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Ottawa moves to expand CRA audit powers. What you should know



As Canadians hustle to meet the April 30 tax filing deadline, a new development tucked into this month's federal budget is stirring concern. The proposal aims to broaden the audit powers of the Canada Revenue Agency (CRA), targeting non-compliance more rigorously.


The initiative follows a 2018 report from the Office of the Auditor General, which highlighted cases of taxpayers disregarding requests for information. An estimated three million Canadians will soon receive notices from the CRA indicating their income tax returns are under scrutiny.


While receiving such a notice may induce worry, it's crucial to understand the process. Initially, individuals facing a review will be asked to provide documentation supporting specific claims, deductions, or income amounts. Ignoring this request can exacerbate the situation.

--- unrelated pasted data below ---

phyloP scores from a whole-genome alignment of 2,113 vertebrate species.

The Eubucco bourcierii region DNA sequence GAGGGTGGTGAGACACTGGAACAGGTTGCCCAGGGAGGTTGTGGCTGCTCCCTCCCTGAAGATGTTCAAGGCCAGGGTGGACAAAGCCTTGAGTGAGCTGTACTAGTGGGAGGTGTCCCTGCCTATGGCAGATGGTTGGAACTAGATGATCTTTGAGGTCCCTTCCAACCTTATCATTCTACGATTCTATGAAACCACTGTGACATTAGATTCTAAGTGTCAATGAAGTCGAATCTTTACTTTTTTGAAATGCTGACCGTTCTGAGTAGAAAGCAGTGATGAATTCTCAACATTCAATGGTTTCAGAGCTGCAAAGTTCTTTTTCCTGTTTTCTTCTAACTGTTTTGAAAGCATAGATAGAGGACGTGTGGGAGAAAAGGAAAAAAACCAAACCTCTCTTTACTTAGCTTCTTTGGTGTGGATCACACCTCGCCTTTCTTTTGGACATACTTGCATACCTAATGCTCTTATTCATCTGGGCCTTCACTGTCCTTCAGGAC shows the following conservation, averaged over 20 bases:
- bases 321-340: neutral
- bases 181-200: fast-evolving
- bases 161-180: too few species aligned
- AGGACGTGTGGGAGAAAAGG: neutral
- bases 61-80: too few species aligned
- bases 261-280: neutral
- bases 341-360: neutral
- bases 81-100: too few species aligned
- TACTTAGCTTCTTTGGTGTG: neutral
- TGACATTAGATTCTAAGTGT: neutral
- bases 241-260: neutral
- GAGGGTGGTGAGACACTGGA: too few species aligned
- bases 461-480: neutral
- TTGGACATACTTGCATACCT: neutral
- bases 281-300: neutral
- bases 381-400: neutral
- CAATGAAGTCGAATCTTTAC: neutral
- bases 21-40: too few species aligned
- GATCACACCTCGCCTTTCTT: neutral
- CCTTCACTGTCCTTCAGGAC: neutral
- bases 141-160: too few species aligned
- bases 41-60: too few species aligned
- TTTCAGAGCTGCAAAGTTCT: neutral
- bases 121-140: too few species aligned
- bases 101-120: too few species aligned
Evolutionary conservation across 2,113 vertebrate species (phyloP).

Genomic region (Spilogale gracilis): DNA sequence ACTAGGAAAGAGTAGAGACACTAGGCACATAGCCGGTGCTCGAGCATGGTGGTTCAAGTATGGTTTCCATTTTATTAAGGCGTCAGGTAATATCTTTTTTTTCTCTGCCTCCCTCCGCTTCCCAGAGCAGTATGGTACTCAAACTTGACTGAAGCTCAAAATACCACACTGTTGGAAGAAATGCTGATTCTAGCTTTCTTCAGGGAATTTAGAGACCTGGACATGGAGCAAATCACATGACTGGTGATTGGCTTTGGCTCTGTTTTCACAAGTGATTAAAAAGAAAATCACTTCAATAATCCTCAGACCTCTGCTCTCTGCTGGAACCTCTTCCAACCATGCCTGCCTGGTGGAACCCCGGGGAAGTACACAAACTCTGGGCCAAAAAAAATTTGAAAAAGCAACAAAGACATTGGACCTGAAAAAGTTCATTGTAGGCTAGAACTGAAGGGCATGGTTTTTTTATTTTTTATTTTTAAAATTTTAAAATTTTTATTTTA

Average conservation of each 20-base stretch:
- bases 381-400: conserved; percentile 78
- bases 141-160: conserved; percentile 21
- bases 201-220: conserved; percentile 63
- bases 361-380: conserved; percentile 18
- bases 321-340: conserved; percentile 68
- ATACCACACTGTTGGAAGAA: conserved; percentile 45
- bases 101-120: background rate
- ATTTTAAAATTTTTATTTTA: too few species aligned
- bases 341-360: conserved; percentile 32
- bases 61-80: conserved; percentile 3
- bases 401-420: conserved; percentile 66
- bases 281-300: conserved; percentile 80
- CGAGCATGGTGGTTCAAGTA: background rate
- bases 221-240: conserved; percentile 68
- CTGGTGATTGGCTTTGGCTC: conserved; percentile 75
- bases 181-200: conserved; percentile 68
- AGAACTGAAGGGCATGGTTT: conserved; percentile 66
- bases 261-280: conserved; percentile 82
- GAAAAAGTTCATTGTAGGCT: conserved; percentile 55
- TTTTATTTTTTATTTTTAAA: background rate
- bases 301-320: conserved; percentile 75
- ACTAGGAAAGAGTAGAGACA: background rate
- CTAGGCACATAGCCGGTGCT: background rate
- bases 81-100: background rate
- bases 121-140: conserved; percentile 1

Typically, reviews aim to validate submitted information and may necessitate documentation dating back six years. Tax filers must respond within 30 days, even if requesting an extension. Failure to comply could lead to disallowed claims or deductions.


Tax experts caution against withholding information during reviews, as this may trigger reassessment or penalties. The CRA employs undisclosed methodologies, including a scoring system, to identify returns with potential inaccuracies. Factors such as inconsistencies with third-party data or a history of non-compliance may trigger reviews.


While reviews are generally manageable, audits delve deeper into a taxpayer's records and finances. Audits, often prompted by risk assessments, entail closer scrutiny and may result in repayments within 30 days, with accruing interest for delays. In severe cases, wage garnishment, asset seizure, or legal action for fraud may follow.


The CRA's increased focus on audits targets various groups, including self-employed individuals, homeowners utilizing capital gains exemptions, and landlords declaring rental income. Additionally, lifestyle incongruence, where claimed income doesn't align with an individual's lifestyle, may raise audit flags.


Seeking professional assistance is advisable when facing a review or audit. Financial advisors and tax specialists can provide guidance and potentially uncover past errors, leading to refunds or long-term tax savings. While hiring professionals may incur costs, it's a prudent investment compared to the consequences of disregarding CRA inquiries.


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